Choccie Royal & a cuppa? Review The Fine Colour of Rust: Paddy O’Reilly

I had occasion to meet Paddy O’Reilly late last year. At the time I had to hide my gob-smacked ‘WOW A REAL WRITER’ sentiments as she awarded me my first major short story prize (see 10 Dec 2011 post The One that Won). What impressed me about Paddy was her no-nonsense, down-to-earth passion for writing. Here was someone who spoke to me seriously about my writing, was genuinely interested in my career as a writer and wanted to support me in achieving my publishing goals. What a cool drink of water!

This impression was reinforced when I again connected with Paddy at the Emerging Writers Festival in May. I was impressed she a) remembered me, and b) listened to how my writing was going without her eyes glazing over (not an experience I’m used to in daily life).

Paddy is one of Australia’s national treasures when it comes to literature. She’s won a stack of national and international awards with her long list of publishing credits. Over the past ten years her work has become an integral part of Australia’s cultural landscape (check out her website for the long version of her accomplishments).

It took me too long to get around to reading this book, but I’m so glad I did. Beforehand I’d been trailing through erotic fiction (including the notorious 50 Shades), so The Fine Colour of Rust came as a welcome relief from the adolescent ‘Holy crap – Whoa – Arrrrggghhh’ I’d been subjecting my poor mind to.

O’Reilly’s taste for all that is quintessential about Australian character is palpable in this book. It’s a relief to read about uniquely Australian characters without the sentimentality or stereotyping so common in Australian narratives. These people are flawed and funny and believable because of it. It’s a laugh out loud story filled with recognisable characters and laconic dialogue reminiscent of Sea Change (still one of my all time favourite TV series).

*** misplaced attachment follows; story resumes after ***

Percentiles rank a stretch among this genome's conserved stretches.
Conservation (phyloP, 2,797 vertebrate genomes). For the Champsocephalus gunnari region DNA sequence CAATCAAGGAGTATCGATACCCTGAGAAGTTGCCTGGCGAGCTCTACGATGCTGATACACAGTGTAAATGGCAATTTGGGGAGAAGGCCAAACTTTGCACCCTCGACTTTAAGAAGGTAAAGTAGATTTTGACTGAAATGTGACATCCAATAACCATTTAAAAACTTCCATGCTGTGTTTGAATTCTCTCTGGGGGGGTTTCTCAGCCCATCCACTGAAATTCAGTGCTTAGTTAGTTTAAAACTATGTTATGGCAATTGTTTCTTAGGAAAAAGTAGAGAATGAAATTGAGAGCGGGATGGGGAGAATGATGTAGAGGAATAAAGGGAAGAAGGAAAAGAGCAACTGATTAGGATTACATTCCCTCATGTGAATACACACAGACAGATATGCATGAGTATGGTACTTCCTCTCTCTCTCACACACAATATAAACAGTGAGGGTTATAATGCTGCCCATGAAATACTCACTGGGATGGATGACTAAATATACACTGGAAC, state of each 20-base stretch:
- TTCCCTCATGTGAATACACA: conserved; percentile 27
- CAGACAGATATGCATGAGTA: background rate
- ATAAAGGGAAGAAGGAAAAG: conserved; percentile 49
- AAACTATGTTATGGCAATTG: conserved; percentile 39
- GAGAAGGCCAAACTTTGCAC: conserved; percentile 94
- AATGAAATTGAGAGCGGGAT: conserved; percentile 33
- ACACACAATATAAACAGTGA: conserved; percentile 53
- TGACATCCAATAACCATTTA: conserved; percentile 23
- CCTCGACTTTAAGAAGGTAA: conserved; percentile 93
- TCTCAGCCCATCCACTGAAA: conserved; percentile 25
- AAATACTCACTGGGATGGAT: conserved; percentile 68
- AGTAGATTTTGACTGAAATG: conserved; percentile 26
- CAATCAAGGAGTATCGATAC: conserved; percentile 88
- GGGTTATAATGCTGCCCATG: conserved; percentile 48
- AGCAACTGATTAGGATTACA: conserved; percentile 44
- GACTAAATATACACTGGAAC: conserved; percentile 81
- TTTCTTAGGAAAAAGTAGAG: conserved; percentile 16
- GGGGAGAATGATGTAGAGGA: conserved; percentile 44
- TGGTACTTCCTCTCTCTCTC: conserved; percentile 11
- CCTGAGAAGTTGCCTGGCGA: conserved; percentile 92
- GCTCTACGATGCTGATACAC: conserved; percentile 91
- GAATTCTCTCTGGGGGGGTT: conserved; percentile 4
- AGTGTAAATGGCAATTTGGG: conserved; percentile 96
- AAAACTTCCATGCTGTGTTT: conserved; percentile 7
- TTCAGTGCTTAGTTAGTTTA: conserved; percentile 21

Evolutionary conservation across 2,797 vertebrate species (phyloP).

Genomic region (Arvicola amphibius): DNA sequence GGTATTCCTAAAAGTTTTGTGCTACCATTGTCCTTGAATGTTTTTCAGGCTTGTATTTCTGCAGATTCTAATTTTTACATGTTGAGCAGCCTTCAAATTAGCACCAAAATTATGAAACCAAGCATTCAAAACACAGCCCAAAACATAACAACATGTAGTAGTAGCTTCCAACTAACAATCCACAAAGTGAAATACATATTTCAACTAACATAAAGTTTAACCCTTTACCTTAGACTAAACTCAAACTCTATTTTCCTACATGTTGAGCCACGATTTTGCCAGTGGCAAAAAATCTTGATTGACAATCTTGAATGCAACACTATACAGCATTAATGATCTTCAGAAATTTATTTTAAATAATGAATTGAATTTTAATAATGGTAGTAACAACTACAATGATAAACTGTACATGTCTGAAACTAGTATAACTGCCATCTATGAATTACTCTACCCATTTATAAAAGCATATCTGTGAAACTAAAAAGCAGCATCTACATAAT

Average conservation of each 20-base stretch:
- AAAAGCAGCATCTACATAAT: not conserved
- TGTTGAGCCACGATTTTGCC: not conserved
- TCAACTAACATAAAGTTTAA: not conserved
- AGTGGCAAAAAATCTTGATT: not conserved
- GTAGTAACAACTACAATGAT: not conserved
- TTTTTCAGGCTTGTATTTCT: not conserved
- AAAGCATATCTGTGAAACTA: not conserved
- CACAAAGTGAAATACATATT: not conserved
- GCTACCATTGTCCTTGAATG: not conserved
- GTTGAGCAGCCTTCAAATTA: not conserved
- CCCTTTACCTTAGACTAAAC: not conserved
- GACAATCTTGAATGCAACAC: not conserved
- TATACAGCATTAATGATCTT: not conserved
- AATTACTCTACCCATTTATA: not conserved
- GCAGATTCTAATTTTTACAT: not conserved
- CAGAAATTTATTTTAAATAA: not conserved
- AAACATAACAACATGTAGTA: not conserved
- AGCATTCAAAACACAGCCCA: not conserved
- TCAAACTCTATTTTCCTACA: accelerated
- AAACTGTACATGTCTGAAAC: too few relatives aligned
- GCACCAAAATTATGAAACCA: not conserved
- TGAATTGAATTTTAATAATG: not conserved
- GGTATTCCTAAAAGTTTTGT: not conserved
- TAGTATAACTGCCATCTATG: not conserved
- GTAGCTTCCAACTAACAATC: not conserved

The main character, Loretta Boskovic, a self-proclaimed ‘old scrag’, thinks and speaks in vivid country town lingo. Having grown up in the country myself, there is much I recognise about the landscape, social mores and way of life at the centre of this story. It was like coming home to visit rellies I haven’t seen in a while. City life brings a pace and sophistication that has no place in a town like Gunapan (the fictitious town where Loretta lives), and it was nice to be able to put my guard down for a while and join in the scoffing of Chocolate Royals and tepid tea.

This book is filled with golden moments of insight and humour – from Loretta’s two inherited lawn mowers (goats) named Panic and Terror; to the hilarious account of Hector the butcher dismembering a cow carcass in an effort to impress a visiting Minister; to the heart wrenching effects of illness on Loretta’s special relationship with Norm the junk man. This book’s honesty is what makes it funny. The prose literally sparkles with wit and is littered with gems like this one:

‘…clustered around the small waterhole like ants at a droplet of sugar water.’

It was the kind of book I couldn’t wait to get back to, yet savoured slowly because I didn’t want it to end. Moreover, I highly recommend it as a perfect remedy for mental indigestion caused by over consumption of low-brow popular erotic fiction.

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3 Comments (+add yours?)

  1. Margaret Lynette Sharp
    Jul 18, 2012 @ 21:12:35

    Lovely review of what sounds to be a most engaging, refreshing tale.

    Reply

  2. Colleen Power
    Jul 18, 2012 @ 21:11:38

    Very refreshing Kate. Am looking forward to reading this – my sort of book. Thanks xxxxxxxxxxxxxx

    Reply

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